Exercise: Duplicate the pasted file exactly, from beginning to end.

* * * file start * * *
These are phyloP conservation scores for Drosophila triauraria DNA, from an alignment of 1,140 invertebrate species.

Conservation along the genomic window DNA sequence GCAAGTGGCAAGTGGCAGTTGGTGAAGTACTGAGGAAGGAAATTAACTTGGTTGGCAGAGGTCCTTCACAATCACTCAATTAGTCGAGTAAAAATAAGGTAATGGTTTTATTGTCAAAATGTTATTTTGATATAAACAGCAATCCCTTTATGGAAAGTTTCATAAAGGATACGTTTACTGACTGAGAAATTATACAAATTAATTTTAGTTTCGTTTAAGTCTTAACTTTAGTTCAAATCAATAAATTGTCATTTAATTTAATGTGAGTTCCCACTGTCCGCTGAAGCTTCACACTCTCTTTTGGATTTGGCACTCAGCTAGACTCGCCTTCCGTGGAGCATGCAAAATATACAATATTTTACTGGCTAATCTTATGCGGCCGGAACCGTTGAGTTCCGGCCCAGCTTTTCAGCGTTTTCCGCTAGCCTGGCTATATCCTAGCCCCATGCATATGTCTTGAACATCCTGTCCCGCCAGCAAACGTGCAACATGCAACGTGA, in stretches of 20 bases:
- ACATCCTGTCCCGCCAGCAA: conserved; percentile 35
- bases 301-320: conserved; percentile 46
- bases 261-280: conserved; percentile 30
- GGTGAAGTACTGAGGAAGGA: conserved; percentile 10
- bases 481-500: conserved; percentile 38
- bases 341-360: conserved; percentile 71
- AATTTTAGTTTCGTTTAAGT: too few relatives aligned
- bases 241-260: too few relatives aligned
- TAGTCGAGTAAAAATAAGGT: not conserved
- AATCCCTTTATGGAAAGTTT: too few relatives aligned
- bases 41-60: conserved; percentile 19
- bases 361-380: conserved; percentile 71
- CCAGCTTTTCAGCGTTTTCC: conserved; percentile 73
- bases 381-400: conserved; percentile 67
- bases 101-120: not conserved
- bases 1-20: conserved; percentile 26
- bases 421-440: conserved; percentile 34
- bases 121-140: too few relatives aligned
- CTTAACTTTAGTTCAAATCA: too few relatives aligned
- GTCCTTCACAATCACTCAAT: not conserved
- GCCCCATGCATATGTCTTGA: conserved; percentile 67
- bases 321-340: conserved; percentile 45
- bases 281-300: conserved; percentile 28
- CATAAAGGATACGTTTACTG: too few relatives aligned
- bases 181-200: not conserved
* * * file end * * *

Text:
These are phyloP conservation scores for Drosophila triauraria DNA, from an alignment of 1,140 invertebrate species.

Conservation along the genomic window DNA sequence GCAAGTGGCAAGTGGCAGTTGGTGAAGTACTGAGGAAGGAAATTAACTTGGTTGGCAGAGGTCCTTCACAATCACTCAATTAGTCGAGTAAAAATAAGGTAATGGTTTTATTGTCAAAATGTTATTTTGATATAAACAGCAATCCCTTTATGGAAAGTTTCATAAAGGATACGTTTACTGACTGAGAAATTATACAAATTAATTTTAGTTTCGTTTAAGTCTTAACTTTAGTTCAAATCAATAAATTGTCATTTAATTTAATGTGAGTTCCCACTGTCCGCTGAAGCTTCACACTCTCTTTTGGATTTGGCACTCAGCTAGACTCGCCTTCCGTGGAGCATGCAAAATATACAATATTTTACTGGCTAATCTTATGCGGCCGGAACCGTTGAGTTCCGGCCCAGCTTTTCAGCGTTTTCCGCTAGCCTGGCTATATCCTAGCCCCATGCATATGTCTTGAACATCCTGTCCCGCCAGCAAACGTGCAACATGCAACGTGA, in stretches of 20 bases:
- ACATCCTGTCCCGCCAGCAA: conserved; percentile 35
- bases 301-320: conserved; percentile 46
- bases 261-280: conserved; percentile 30
- GGTGAAGTACTGAGGAAGGA: conserved; percentile 10
- bases 481-500: conserved; percentile 38
- bases 341-360: conserved; percentile 71
- AATTTTAGTTTCGTTTAAGT: too few relatives aligned
- bases 241-260: too few relatives aligned
- TAGTCGAGTAAAAATAAGGT: not conserved
- AATCCCTTTATGGAAAGTTT: too few relatives aligned
- bases 41-60: conserved; percentile 19
- bases 361-380: conserved; percentile 71
- CCAGCTTTTCAGCGTTTTCC: conserved; percentile 73
- bases 381-400: conserved; percentile 67
- bases 101-120: not conserved
- bases 1-20: conserved; percentile 26
- bases 421-440: conserved; percentile 34
- bases 121-140: too few relatives aligned
- CTTAACTTTAGTTCAAATCA: too few relatives aligned
- GTCCTTCACAATCACTCAAT: not conserved
- GCCCCATGCATATGTCTTGA: conserved; percentile 67
- bases 321-340: conserved; percentile 45
- bases 281-300: conserved; percentile 28
- CATAAAGGATACGTTTACTG: too few relatives aligned
- bases 181-200: not conserved